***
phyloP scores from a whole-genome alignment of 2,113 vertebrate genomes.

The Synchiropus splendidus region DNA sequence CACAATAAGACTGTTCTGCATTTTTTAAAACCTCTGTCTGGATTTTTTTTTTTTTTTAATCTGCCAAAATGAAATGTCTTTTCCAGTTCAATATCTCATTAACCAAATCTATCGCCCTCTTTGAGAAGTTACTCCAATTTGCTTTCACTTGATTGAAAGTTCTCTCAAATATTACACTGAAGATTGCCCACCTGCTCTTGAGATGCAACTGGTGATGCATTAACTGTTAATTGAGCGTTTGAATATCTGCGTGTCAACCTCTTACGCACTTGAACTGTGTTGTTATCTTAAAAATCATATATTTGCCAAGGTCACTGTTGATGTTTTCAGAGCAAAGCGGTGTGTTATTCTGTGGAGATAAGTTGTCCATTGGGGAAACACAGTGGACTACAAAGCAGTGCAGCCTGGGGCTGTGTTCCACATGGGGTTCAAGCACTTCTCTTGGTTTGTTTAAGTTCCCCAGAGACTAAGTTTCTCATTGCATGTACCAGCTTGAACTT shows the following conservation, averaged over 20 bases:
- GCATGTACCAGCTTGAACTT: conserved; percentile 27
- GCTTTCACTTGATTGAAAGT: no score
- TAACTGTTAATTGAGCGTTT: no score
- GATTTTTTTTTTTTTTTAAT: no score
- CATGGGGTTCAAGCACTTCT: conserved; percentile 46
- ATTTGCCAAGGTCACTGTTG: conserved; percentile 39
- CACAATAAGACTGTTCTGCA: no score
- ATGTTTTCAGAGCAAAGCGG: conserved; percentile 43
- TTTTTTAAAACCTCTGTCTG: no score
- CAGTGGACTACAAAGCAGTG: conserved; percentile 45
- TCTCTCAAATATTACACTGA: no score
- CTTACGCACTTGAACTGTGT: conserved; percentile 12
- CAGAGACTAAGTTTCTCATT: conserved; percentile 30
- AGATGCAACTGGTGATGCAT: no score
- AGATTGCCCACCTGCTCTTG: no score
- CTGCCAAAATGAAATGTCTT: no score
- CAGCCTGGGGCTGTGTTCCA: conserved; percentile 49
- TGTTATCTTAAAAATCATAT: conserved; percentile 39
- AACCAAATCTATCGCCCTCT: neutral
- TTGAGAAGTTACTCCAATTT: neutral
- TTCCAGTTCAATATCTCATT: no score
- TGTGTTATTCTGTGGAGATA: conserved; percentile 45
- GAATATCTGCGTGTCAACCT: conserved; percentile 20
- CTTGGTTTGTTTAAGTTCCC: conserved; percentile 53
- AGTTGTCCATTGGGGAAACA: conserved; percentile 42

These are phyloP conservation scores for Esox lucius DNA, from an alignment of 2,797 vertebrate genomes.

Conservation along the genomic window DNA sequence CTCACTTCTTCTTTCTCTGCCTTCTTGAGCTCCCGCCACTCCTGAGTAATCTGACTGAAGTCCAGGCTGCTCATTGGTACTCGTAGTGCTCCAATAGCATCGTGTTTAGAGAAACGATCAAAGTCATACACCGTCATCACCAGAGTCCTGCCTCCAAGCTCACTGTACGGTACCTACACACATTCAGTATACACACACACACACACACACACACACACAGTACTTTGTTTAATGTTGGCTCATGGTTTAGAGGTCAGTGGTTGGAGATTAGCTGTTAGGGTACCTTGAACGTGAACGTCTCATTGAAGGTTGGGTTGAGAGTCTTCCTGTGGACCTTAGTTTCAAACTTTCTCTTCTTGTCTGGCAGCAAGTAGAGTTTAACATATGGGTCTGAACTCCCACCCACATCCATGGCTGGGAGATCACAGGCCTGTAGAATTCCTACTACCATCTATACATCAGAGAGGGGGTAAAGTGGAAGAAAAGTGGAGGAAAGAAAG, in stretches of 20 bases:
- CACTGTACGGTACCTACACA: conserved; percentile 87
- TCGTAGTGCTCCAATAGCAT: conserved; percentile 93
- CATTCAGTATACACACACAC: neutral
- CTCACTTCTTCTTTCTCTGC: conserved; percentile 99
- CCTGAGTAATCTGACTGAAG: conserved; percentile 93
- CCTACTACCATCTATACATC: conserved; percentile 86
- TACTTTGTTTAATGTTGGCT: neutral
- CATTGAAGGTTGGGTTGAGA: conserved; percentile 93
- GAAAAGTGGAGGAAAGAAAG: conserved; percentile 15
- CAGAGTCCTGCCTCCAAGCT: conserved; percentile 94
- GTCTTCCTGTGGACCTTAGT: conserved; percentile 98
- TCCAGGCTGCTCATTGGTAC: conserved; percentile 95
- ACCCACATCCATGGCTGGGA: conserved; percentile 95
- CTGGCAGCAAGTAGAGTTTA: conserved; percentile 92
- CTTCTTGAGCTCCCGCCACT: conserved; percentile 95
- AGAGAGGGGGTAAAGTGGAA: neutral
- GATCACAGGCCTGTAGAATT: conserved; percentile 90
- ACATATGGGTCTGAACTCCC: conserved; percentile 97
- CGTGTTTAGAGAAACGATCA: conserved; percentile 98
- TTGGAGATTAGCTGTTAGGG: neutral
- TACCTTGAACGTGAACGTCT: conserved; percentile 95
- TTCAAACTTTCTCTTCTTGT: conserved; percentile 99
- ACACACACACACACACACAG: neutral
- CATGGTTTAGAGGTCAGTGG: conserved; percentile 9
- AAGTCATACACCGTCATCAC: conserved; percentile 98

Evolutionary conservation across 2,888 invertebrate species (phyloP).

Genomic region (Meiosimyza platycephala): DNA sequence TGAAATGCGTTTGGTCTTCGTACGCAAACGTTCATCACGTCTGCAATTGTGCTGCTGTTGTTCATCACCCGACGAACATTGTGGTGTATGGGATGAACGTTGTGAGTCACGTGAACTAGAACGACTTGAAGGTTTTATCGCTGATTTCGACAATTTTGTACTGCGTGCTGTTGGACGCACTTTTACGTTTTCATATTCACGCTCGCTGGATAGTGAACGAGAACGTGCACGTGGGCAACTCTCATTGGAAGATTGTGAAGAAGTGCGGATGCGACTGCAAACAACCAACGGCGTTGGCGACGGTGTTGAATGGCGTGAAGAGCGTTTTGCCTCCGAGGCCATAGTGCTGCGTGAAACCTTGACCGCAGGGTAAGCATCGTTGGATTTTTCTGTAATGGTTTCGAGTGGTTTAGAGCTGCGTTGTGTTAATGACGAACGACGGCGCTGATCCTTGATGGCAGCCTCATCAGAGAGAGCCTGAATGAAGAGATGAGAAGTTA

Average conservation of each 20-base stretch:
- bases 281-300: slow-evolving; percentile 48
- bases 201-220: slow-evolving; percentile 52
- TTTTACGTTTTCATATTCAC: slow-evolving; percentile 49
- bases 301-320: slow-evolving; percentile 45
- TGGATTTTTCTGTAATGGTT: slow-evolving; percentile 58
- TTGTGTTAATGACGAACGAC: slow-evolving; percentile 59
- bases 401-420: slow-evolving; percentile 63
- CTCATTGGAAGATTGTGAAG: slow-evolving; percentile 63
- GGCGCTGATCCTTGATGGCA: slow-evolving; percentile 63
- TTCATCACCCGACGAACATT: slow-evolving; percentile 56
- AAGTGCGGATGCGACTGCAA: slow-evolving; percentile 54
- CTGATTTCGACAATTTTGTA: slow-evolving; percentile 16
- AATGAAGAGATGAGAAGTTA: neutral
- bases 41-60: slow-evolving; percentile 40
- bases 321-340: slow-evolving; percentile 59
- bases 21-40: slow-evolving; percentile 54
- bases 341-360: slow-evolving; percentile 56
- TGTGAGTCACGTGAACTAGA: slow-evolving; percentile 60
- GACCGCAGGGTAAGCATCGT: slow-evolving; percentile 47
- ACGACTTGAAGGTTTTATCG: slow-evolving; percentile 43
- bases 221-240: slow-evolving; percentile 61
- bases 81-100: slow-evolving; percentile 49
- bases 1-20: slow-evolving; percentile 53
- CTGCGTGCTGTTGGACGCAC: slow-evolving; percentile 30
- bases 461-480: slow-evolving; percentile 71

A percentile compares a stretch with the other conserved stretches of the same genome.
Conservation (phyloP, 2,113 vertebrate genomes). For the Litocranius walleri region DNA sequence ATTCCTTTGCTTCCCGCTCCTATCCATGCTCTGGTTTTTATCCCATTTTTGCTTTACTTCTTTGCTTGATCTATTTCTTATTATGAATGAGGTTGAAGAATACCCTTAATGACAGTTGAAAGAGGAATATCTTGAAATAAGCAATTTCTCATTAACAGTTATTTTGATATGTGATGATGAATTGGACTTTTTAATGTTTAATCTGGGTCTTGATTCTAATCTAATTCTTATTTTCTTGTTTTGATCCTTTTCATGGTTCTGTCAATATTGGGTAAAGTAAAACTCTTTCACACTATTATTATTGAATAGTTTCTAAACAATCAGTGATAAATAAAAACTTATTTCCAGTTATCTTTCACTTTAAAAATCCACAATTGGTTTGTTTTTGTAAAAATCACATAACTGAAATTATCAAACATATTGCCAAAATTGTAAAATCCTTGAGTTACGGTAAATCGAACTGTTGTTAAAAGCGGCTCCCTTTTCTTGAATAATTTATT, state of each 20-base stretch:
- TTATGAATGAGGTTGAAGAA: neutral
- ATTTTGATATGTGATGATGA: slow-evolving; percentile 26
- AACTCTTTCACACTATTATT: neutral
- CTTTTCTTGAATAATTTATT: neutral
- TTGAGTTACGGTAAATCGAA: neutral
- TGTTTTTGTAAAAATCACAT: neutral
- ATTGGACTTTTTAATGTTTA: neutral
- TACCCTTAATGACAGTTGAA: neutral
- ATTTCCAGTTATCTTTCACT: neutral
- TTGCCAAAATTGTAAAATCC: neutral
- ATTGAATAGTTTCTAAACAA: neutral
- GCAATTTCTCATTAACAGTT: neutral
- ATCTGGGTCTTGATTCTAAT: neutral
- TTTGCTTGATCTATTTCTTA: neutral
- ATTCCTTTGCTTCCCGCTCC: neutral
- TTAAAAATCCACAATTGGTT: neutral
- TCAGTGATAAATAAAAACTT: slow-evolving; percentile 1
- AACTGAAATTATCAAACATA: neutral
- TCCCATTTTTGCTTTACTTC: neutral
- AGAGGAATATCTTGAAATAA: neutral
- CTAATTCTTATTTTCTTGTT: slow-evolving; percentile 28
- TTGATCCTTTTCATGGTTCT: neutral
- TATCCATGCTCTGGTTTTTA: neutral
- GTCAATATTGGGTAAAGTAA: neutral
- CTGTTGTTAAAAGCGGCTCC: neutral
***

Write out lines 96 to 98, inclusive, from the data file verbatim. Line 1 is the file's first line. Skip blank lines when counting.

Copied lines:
- GCAATTTCTCATTAACAGTT: neutral
- ATCTGGGTCTTGATTCTAAT: neutral
- TTTGCTTGATCTATTTCTTA: neutral